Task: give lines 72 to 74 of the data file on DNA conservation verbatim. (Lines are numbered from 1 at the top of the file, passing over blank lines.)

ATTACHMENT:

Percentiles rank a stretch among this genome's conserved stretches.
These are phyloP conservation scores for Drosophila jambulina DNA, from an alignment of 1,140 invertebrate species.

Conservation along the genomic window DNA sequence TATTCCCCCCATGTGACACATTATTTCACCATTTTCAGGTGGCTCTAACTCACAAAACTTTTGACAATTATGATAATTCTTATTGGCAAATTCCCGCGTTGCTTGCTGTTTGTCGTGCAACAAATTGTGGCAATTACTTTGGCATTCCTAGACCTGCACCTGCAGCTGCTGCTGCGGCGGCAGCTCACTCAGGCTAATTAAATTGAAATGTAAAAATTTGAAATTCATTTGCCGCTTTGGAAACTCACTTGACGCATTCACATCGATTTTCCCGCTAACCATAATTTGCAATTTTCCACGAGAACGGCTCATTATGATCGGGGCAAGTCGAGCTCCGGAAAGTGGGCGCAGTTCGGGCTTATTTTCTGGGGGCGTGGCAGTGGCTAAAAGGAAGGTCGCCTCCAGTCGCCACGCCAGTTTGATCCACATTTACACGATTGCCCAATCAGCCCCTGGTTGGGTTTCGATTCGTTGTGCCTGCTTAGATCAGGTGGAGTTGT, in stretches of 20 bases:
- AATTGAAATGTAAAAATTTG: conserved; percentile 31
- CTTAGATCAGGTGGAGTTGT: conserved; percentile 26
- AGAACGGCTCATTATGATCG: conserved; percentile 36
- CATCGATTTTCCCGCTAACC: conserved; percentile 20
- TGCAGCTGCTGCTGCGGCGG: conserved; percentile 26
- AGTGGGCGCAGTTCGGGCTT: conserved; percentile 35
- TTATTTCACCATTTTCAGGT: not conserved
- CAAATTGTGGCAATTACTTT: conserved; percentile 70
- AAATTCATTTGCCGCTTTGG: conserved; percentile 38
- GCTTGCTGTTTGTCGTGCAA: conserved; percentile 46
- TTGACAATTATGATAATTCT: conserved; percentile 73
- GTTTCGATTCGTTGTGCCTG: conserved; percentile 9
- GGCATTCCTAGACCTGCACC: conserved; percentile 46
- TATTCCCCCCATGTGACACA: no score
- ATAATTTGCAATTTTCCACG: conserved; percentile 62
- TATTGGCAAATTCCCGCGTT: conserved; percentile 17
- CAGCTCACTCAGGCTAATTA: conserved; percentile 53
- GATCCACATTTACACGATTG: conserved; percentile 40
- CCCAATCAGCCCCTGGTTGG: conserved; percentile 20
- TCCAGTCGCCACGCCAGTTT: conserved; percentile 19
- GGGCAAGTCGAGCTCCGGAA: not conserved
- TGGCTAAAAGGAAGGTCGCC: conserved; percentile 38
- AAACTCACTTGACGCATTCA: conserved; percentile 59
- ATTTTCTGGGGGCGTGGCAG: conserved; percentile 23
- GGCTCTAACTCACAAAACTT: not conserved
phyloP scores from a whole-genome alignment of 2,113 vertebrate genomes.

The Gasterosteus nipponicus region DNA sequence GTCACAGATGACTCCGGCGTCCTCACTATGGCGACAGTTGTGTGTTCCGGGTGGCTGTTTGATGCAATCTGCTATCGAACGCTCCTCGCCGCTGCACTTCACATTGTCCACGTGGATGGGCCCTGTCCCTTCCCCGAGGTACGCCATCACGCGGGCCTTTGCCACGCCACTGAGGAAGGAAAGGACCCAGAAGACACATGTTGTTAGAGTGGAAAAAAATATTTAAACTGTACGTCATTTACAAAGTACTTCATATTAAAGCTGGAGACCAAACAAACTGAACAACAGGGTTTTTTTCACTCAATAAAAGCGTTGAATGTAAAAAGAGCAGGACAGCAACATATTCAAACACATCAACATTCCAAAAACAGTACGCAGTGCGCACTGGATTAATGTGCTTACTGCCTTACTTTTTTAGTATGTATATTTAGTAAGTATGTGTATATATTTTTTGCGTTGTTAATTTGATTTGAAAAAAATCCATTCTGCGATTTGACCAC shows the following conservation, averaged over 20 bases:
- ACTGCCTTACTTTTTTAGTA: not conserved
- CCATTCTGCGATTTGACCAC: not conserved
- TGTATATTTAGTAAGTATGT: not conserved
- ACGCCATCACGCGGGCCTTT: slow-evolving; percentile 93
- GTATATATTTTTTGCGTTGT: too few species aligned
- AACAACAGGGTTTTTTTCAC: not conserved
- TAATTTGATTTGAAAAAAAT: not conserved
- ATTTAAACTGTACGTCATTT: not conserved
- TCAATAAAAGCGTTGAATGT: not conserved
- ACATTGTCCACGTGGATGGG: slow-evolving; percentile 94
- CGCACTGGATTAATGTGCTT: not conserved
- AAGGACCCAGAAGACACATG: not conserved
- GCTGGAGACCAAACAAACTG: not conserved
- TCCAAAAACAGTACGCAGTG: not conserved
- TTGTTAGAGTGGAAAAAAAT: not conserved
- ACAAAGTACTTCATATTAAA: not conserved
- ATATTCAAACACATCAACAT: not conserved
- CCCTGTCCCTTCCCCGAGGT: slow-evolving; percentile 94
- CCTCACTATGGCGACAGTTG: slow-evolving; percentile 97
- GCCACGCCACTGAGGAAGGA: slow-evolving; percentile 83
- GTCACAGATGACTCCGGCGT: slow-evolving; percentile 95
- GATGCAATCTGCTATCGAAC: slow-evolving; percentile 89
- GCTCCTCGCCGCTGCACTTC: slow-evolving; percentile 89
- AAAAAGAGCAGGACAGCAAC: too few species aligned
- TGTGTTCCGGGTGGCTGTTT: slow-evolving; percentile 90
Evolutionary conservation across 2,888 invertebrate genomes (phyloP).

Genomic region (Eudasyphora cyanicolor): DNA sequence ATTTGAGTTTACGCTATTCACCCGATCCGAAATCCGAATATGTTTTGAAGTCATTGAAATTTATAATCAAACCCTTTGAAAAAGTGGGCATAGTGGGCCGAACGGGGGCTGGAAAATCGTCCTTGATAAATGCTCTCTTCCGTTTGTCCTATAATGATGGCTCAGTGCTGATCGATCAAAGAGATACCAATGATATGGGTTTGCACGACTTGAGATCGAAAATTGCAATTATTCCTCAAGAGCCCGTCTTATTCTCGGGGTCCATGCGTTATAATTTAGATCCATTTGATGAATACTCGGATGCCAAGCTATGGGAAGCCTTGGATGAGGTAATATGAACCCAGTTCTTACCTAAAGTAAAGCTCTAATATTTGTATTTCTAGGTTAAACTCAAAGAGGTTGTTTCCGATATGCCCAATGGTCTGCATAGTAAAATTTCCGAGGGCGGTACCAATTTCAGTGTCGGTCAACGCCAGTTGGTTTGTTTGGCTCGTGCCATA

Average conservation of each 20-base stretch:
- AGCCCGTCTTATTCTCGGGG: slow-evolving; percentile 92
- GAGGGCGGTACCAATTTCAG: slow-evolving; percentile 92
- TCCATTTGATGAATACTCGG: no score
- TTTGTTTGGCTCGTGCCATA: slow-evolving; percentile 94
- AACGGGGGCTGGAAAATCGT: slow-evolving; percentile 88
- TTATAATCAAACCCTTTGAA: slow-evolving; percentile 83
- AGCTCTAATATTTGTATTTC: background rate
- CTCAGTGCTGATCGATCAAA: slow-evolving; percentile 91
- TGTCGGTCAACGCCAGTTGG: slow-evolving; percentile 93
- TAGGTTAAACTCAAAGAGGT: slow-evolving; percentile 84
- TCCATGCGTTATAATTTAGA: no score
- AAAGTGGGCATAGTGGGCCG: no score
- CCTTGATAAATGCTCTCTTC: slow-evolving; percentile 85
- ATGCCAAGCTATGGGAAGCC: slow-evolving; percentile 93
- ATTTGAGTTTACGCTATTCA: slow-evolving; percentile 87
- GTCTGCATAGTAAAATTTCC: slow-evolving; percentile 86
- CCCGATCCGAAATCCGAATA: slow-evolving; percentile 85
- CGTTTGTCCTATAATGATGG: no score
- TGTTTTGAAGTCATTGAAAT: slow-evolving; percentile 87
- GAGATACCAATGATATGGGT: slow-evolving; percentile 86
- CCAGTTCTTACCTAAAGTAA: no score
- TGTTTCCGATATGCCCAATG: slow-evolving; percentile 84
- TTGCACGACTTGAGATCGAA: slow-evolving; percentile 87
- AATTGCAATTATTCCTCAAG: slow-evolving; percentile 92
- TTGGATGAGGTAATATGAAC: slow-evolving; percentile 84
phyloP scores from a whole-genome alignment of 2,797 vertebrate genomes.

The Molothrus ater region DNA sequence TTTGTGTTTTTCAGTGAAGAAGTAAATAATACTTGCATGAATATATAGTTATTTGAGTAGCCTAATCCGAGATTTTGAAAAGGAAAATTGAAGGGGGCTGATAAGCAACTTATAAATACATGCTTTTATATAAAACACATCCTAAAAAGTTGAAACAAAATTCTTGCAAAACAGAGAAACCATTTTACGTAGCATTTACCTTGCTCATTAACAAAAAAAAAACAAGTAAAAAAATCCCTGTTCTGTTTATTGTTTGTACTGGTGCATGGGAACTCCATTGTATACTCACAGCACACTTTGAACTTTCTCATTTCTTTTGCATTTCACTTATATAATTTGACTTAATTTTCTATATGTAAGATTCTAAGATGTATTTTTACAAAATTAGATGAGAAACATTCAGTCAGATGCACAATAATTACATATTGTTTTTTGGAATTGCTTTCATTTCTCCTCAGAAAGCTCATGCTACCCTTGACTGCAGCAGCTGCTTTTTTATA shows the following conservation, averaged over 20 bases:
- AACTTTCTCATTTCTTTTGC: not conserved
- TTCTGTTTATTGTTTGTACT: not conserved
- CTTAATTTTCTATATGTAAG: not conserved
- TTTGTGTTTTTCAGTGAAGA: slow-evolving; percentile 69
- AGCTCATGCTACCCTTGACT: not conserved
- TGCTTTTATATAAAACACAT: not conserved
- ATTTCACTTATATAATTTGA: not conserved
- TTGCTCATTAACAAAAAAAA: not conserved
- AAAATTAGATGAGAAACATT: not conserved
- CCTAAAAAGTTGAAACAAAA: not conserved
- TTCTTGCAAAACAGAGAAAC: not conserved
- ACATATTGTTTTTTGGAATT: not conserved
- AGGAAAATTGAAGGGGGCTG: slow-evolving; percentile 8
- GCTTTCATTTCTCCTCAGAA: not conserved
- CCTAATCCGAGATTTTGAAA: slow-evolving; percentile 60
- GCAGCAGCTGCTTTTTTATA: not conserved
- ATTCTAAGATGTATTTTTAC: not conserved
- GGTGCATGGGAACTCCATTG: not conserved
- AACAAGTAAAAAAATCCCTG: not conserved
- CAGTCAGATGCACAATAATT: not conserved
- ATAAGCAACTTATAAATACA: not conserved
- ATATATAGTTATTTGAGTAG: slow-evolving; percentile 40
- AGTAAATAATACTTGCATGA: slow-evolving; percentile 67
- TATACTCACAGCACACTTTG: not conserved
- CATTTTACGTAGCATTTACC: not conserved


- ATGCCAAGCTATGGGAAGCC: slow-evolving; percentile 93
- ATTTGAGTTTACGCTATTCA: slow-evolving; percentile 87
- GTCTGCATAGTAAAATTTCC: slow-evolving; percentile 86